In the last few weeks, I’ve been thinking about something Alexis De Tocqueville implied in his classic Democracy in America: America is great because she is good, and if America ever ceases to be good, she will cease to be great.
I’ve been thinking about this because, right now, we need America to be great. We need to rise to one of the toughest challenges this country has faced and prevail as capable, strong, and free. This is a moment that demands American greatness.
But for that to happen, we need to ask ourselves a more fundamental question. Is America still good? One of de Tocqueville’s primary observations as he travelled through America was that democracy will only work if there is a commitment by both leaders and constituents to be moral.
I have been in politics a long time and, without going into detail, have seen some ugly stuff. I have seen what power, or the desire for power, can do to people. I have seen the corrupting influence of money and privilege in our system. I have seen, as they say, how the sausage is made, and it ain’t pretty.
Over the last ten years, I’ve seen politics devolve even further. Because of hyper-partisanship, dark money influence, the 24-hour nature of the mainstream media, and the information overload of social media, our country’s morality has been tested, and, quite frankly, come up wanting.
As the apostle Paul said in Romans 5:3-4, “we know that suffering produces perseverance, perseverance, character, and character, hope.” At moments like this, in the stillness of self-isolation I have found myself asking God, “What can I do to make this situation better for others?”
Indeed, many of us have seen and read about quiet and remarkable acts of charity and kindness, which spur this very hope that our politics doesn’t have to be what it has become. Just the other day, I had a remarkable conversation with a Safeway employee about how Christ is helping her get through her day. I don’t ever recall having a conversation at Safeway about Christ. Surely, that was the freshest produce I had ever purchased!
I recall Governor Brewer, in a State of the State address during some of the heretofore darkest hours of the last recession, beseeching all of us, “for fewer actors on the stage, and more workers in the field.”
We are at a crossroad. And it’s not whether or not we will be great, but whether or not we choose to be good. The crossroad is the choice between seeing politics and government as a means to serve ourselves and the special interests that court us, or a time to serve others, the people who count on public servants and elected officials regardless of political affiliation to keep them safe.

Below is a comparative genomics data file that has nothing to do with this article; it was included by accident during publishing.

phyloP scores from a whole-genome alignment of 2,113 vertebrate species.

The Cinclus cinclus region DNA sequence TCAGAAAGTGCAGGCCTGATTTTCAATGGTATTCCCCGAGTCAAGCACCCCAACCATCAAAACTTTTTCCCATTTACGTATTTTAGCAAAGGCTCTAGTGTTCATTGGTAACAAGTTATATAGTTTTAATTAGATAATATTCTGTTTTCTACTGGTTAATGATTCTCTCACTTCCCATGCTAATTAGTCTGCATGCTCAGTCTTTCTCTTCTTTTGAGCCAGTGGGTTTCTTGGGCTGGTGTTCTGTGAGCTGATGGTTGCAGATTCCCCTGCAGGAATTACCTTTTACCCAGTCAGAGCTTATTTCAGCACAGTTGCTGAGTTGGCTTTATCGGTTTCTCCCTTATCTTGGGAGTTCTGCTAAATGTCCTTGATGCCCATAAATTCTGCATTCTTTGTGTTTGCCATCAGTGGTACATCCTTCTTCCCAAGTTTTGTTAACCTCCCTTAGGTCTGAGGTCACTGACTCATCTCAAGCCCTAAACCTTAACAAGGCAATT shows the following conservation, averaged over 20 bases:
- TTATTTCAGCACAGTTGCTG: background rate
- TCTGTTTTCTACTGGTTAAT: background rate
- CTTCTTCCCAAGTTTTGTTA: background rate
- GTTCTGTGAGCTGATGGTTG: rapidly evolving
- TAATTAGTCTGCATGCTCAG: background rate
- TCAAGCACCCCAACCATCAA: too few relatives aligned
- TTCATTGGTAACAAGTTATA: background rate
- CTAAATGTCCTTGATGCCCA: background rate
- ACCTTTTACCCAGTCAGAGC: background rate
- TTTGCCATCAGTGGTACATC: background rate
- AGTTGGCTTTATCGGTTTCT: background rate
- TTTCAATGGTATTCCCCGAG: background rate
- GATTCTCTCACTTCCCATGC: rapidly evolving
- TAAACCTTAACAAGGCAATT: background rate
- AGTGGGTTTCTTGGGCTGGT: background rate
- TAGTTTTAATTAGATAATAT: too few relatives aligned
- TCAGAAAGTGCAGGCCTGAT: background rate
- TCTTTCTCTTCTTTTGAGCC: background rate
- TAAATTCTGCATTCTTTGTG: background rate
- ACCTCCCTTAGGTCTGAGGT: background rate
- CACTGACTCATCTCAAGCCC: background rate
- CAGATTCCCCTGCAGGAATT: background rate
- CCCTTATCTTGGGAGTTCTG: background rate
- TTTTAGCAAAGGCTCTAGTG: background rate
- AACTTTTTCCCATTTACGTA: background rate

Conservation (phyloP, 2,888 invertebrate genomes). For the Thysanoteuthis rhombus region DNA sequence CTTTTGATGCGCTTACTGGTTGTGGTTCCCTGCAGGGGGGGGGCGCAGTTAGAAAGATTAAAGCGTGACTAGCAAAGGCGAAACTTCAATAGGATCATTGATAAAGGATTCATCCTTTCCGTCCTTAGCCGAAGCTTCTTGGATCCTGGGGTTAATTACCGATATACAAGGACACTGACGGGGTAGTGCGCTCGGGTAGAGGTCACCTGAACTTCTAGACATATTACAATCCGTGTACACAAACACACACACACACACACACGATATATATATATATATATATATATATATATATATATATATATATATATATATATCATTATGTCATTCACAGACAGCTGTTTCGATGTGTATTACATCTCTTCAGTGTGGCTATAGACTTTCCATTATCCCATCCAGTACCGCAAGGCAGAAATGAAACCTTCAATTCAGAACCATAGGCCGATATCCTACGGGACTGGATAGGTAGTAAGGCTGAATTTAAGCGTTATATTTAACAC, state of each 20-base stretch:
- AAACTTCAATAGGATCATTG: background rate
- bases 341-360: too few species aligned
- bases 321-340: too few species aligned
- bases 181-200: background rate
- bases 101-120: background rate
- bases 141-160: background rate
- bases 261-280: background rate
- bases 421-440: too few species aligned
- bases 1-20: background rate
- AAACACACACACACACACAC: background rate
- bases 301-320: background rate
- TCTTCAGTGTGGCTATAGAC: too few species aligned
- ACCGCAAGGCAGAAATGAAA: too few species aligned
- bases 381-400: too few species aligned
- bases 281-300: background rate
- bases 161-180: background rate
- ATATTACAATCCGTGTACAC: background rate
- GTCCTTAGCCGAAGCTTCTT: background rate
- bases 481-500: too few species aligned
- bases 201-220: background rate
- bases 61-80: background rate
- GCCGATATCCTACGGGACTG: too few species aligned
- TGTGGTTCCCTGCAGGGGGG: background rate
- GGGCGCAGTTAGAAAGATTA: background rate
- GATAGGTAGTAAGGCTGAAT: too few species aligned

Good, in this situation, is to use the influence and power those of us in public life wield to care for and serve the people counting on us right now. It means putting others interests before our own and restoring His calling to the first and foremost motivation in our life – and that includes sacrifice. We are going to have to sacrifice and do what’s best for Arizona, not necessarily what’s best for us.
As C.S Lewis said, “If you want a religion to make you feel really comfortable, I certainly don’t recommend Christianity.” Indeed, it is natural to be very uncomfortable during these difficult times, particularly if we are putting other people’s interests before our own.
If Arizona is going to be great, it needs to commit to being good. If we continue on with politics as usual, we will fail to meet this crisis with the American resolve of our history. This will break us, at least for a while.
Despite all the ugly I’ve seen, I have also seen politics work to do what it was intended to do. I’ve seen good people do good things to serve Arizona in a way that has made it better. I have seen leaders cross the aisle to accomplish incredible legislation. I’ve seen men and women in public office work tirelessly for the sake of protecting the poor, building the middle class, and ensuring that long-term infrastructure doesn’t get forgotten.
In John Steinback’s novel, East of Eden, Adam Trask, along with his butler Lee, ruminate over the Hebrew word Timshel. The question he asks, particularly in light of the drastic difference in nature between his two twin sons, Cal and Aron, is whether or not a man can change his moral disposition. If someone seems predisposed to evil, must he remain so? Adam and Lee conclude that the meaning of the word Timshel is, “thou mayest.”
The ultimate conclusion of Steinbeck’s novel is that we are not doomed to our past choices. If we need to change course, move from the ugly, petty, and partisan politics that define our past to the united, productive, and service focused politic needed now, thou mayest.
I believe, as Lincoln said, in our better angels. I believe we mayest. I believe that in times of crisis, not only does America choose to be great, but she chooses to be good.
Let’s not give up in choosing the good. American greatness depends on it.